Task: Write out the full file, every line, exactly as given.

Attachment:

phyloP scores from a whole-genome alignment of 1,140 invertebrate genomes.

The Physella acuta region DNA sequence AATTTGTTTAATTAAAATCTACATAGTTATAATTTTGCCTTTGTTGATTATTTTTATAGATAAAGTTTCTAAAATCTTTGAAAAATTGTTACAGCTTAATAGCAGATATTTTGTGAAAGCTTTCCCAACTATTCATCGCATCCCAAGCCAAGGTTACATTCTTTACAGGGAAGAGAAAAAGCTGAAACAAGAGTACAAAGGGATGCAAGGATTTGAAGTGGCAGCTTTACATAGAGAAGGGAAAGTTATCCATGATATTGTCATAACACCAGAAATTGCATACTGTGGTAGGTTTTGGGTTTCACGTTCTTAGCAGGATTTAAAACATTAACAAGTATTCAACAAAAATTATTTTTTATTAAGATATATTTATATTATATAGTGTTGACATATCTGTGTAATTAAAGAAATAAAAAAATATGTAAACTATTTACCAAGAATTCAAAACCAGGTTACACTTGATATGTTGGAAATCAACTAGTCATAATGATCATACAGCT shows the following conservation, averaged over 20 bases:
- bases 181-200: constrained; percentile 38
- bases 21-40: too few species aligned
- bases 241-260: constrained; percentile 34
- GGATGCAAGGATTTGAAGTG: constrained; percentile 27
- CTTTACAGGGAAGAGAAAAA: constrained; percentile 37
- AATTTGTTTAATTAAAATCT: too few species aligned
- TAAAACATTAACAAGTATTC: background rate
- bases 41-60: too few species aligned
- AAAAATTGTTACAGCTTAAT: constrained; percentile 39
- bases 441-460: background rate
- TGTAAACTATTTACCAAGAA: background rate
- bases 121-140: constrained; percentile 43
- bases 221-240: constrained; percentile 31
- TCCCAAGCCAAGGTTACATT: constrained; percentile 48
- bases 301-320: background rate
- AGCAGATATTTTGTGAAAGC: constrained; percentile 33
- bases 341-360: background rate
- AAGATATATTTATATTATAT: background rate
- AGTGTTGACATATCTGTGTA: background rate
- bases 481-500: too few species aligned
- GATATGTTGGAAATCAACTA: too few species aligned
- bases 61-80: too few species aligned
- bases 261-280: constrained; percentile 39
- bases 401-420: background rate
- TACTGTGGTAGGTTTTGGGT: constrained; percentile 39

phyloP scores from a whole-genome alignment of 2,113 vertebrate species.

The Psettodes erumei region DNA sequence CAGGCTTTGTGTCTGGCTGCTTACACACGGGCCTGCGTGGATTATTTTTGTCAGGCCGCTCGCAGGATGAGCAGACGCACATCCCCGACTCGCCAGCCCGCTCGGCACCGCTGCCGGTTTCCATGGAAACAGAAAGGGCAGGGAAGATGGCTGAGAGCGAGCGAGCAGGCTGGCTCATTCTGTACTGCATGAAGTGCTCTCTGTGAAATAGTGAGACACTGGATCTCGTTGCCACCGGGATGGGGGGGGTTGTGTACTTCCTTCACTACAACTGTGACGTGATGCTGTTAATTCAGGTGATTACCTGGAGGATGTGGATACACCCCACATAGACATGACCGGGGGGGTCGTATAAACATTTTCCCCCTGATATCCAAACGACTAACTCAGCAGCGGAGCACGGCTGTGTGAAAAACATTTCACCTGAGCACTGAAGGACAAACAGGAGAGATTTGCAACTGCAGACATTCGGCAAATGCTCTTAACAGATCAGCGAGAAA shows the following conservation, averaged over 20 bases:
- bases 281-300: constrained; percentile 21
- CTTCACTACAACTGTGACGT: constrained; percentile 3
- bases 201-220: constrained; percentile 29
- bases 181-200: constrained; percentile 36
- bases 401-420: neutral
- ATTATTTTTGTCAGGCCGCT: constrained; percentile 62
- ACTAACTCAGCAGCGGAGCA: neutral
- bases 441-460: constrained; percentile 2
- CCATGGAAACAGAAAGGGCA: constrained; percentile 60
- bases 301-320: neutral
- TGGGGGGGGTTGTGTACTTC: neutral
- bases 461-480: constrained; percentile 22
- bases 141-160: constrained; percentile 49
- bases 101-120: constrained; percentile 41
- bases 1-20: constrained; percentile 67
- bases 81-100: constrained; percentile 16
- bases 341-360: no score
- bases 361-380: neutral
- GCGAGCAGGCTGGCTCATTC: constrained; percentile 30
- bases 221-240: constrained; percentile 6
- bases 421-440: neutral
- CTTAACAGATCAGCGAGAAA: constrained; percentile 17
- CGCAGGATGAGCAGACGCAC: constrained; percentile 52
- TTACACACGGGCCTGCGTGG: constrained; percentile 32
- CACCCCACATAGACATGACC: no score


phyloP scores from a whole-genome alignment of 1,140 invertebrate genomes.

The Physella acuta region DNA sequence AATTTGTTTAATTAAAATCTACATAGTTATAATTTTGCCTTTGTTGATTATTTTTATAGATAAAGTTTCTAAAATCTTTGAAAAATTGTTACAGCTTAATAGCAGATATTTTGTGAAAGCTTTCCCAACTATTCATCGCATCCCAAGCCAAGGTTACATTCTTTACAGGGAAGAGAAAAAGCTGAAACAAGAGTACAAAGGGATGCAAGGATTTGAAGTGGCAGCTTTACATAGAGAAGGGAAAGTTATCCATGATATTGTCATAACACCAGAAATTGCATACTGTGGTAGGTTTTGGGTTTCACGTTCTTAGCAGGATTTAAAACATTAACAAGTATTCAACAAAAATTATTTTTTATTAAGATATATTTATATTATATAGTGTTGACATATCTGTGTAATTAAAGAAATAAAAAAATATGTAAACTATTTACCAAGAATTCAAAACCAGGTTACACTTGATATGTTGGAAATCAACTAGTCATAATGATCATACAGCT shows the following conservation, averaged over 20 bases:
- bases 181-200: constrained; percentile 38
- bases 21-40: too few species aligned
- bases 241-260: constrained; percentile 34
- GGATGCAAGGATTTGAAGTG: constrained; percentile 27
- CTTTACAGGGAAGAGAAAAA: constrained; percentile 37
- AATTTGTTTAATTAAAATCT: too few species aligned
- TAAAACATTAACAAGTATTC: background rate
- bases 41-60: too few species aligned
- AAAAATTGTTACAGCTTAAT: constrained; percentile 39
- bases 441-460: background rate
- TGTAAACTATTTACCAAGAA: background rate
- bases 121-140: constrained; percentile 43
- bases 221-240: constrained; percentile 31
- TCCCAAGCCAAGGTTACATT: constrained; percentile 48
- bases 301-320: background rate
- AGCAGATATTTTGTGAAAGC: constrained; percentile 33
- bases 341-360: background rate
- AAGATATATTTATATTATAT: background rate
- AGTGTTGACATATCTGTGTA: background rate
- bases 481-500: too few species aligned
- GATATGTTGGAAATCAACTA: too few species aligned
- bases 61-80: too few species aligned
- bases 261-280: constrained; percentile 39
- bases 401-420: background rate
- TACTGTGGTAGGTTTTGGGT: constrained; percentile 39

phyloP scores from a whole-genome alignment of 2,113 vertebrate species.

The Psettodes erumei region DNA sequence CAGGCTTTGTGTCTGGCTGCTTACACACGGGCCTGCGTGGATTATTTTTGTCAGGCCGCTCGCAGGATGAGCAGACGCACATCCCCGACTCGCCAGCCCGCTCGGCACCGCTGCCGGTTTCCATGGAAACAGAAAGGGCAGGGAAGATGGCTGAGAGCGAGCGAGCAGGCTGGCTCATTCTGTACTGCATGAAGTGCTCTCTGTGAAATAGTGAGACACTGGATCTCGTTGCCACCGGGATGGGGGGGGTTGTGTACTTCCTTCACTACAACTGTGACGTGATGCTGTTAATTCAGGTGATTACCTGGAGGATGTGGATACACCCCACATAGACATGACCGGGGGGGTCGTATAAACATTTTCCCCCTGATATCCAAACGACTAACTCAGCAGCGGAGCACGGCTGTGTGAAAAACATTTCACCTGAGCACTGAAGGACAAACAGGAGAGATTTGCAACTGCAGACATTCGGCAAATGCTCTTAACAGATCAGCGAGAAA shows the following conservation, averaged over 20 bases:
- bases 281-300: constrained; percentile 21
- CTTCACTACAACTGTGACGT: constrained; percentile 3
- bases 201-220: constrained; percentile 29
- bases 181-200: constrained; percentile 36
- bases 401-420: neutral
- ATTATTTTTGTCAGGCCGCT: constrained; percentile 62
- ACTAACTCAGCAGCGGAGCA: neutral
- bases 441-460: constrained; percentile 2
- CCATGGAAACAGAAAGGGCA: constrained; percentile 60
- bases 301-320: neutral
- TGGGGGGGGTTGTGTACTTC: neutral
- bases 461-480: constrained; percentile 22
- bases 141-160: constrained; percentile 49
- bases 101-120: constrained; percentile 41
- bases 1-20: constrained; percentile 67
- bases 81-100: constrained; percentile 16
- bases 341-360: no score
- bases 361-380: neutral
- GCGAGCAGGCTGGCTCATTC: constrained; percentile 30
- bases 221-240: constrained; percentile 6
- bases 421-440: neutral
- CTTAACAGATCAGCGAGAAA: constrained; percentile 17
- CGCAGGATGAGCAGACGCAC: constrained; percentile 52
- TTACACACGGGCCTGCGTGG: constrained; percentile 32
- CACCCCACATAGACATGACC: no score